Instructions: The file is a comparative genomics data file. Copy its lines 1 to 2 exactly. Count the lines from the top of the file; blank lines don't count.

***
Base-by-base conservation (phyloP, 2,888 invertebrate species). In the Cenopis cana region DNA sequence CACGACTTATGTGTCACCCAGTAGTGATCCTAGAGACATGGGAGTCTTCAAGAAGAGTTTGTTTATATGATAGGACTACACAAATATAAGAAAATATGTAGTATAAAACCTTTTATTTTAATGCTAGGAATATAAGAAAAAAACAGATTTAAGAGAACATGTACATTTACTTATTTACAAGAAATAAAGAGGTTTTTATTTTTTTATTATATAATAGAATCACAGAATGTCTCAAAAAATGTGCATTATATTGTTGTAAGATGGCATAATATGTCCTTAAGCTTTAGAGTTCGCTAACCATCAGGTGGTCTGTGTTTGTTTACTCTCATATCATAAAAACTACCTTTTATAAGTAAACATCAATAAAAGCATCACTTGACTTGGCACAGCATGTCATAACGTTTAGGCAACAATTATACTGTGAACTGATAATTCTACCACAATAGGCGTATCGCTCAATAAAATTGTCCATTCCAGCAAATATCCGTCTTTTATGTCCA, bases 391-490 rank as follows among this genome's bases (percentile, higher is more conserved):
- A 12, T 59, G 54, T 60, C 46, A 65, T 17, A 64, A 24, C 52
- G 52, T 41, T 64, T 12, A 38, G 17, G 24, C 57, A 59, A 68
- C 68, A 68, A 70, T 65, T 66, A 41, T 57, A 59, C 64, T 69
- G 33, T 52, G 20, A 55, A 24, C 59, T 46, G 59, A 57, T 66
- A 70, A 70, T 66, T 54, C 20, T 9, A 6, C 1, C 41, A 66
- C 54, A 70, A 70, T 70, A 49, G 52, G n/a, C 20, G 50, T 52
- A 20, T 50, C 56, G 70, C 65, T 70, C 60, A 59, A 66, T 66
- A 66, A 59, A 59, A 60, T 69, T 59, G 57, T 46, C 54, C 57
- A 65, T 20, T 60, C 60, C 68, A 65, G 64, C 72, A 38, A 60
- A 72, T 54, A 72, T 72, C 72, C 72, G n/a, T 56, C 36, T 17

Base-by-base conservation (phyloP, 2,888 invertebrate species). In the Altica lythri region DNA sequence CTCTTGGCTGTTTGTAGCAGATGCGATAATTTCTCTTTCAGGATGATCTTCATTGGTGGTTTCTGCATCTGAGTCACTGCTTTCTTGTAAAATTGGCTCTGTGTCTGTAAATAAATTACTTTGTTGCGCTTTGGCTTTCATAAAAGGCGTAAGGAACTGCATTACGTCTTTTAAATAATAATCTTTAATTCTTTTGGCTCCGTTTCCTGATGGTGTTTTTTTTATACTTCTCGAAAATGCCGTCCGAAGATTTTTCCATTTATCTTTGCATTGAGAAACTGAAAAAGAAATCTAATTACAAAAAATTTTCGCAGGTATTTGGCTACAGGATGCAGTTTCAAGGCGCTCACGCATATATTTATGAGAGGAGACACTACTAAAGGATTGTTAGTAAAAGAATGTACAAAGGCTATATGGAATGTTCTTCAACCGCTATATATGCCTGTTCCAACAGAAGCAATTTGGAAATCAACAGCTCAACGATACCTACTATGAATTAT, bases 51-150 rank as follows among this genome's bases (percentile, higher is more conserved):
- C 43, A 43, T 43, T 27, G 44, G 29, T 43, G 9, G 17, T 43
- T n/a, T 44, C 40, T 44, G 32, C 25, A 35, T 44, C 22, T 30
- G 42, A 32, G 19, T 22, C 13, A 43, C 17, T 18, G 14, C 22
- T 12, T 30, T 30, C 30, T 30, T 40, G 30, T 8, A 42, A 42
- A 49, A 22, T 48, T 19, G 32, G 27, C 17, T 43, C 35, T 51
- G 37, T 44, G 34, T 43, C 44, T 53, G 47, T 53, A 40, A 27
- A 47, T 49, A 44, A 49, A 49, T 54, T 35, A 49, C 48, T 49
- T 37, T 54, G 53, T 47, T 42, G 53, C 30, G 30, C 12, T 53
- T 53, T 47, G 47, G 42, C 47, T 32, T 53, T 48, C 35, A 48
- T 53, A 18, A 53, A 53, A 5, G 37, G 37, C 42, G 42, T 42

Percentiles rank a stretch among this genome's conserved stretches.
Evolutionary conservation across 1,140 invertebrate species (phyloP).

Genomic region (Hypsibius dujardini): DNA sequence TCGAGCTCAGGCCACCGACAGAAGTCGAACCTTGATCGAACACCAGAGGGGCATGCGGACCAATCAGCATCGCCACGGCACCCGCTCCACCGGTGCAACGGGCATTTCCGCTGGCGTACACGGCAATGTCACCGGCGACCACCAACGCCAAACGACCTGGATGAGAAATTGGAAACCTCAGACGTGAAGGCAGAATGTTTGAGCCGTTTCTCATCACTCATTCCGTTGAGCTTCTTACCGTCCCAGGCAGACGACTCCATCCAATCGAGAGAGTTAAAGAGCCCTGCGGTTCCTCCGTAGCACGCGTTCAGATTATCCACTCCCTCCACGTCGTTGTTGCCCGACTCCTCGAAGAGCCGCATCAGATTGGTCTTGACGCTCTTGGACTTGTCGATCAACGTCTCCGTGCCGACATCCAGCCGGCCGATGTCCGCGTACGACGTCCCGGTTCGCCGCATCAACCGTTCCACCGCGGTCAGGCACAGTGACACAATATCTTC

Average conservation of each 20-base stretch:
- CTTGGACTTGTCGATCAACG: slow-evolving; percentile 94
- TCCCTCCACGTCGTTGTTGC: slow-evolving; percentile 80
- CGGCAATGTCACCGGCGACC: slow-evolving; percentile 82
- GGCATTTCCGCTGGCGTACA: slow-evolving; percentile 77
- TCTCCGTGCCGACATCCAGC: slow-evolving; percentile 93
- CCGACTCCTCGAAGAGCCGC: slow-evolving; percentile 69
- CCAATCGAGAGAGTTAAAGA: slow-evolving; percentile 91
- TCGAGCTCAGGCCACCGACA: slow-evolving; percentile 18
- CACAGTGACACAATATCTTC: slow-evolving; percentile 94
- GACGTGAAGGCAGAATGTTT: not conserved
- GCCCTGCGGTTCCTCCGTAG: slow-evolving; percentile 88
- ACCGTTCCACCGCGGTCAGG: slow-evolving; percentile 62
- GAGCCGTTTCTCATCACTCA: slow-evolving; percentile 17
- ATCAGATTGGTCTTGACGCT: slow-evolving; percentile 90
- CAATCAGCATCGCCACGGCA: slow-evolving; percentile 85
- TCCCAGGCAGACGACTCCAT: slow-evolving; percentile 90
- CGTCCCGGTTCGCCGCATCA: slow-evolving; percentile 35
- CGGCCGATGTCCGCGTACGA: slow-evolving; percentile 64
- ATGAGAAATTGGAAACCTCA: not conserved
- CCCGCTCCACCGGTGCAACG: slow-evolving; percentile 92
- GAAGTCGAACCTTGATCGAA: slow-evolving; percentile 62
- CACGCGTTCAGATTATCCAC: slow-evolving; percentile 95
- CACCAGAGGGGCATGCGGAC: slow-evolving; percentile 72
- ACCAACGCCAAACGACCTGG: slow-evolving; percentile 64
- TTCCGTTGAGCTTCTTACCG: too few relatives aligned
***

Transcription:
Base-by-base conservation (phyloP, 2,888 invertebrate species). In the Cenopis cana region DNA sequence CACGACTTATGTGTCACCCAGTAGTGATCCTAGAGACATGGGAGTCTTCAAGAAGAGTTTGTTTATATGATAGGACTACACAAATATAAGAAAATATGTAGTATAAAACCTTTTATTTTAATGCTAGGAATATAAGAAAAAAACAGATTTAAGAGAACATGTACATTTACTTATTTACAAGAAATAAAGAGGTTTTTATTTTTTTATTATATAATAGAATCACAGAATGTCTCAAAAAATGTGCATTATATTGTTGTAAGATGGCATAATATGTCCTTAAGCTTTAGAGTTCGCTAACCATCAGGTGGTCTGTGTTTGTTTACTCTCATATCATAAAAACTACCTTTTATAAGTAAACATCAATAAAAGCATCACTTGACTTGGCACAGCATGTCATAACGTTTAGGCAACAATTATACTGTGAACTGATAATTCTACCACAATAGGCGTATCGCTCAATAAAATTGTCCATTCCAGCAAATATCCGTCTTTTATGTCCA, bases 391-490 rank as follows among this genome's bases (percentile, higher is more conserved):
- A 12, T 59, G 54, T 60, C 46, A 65, T 17, A 64, A 24, C 52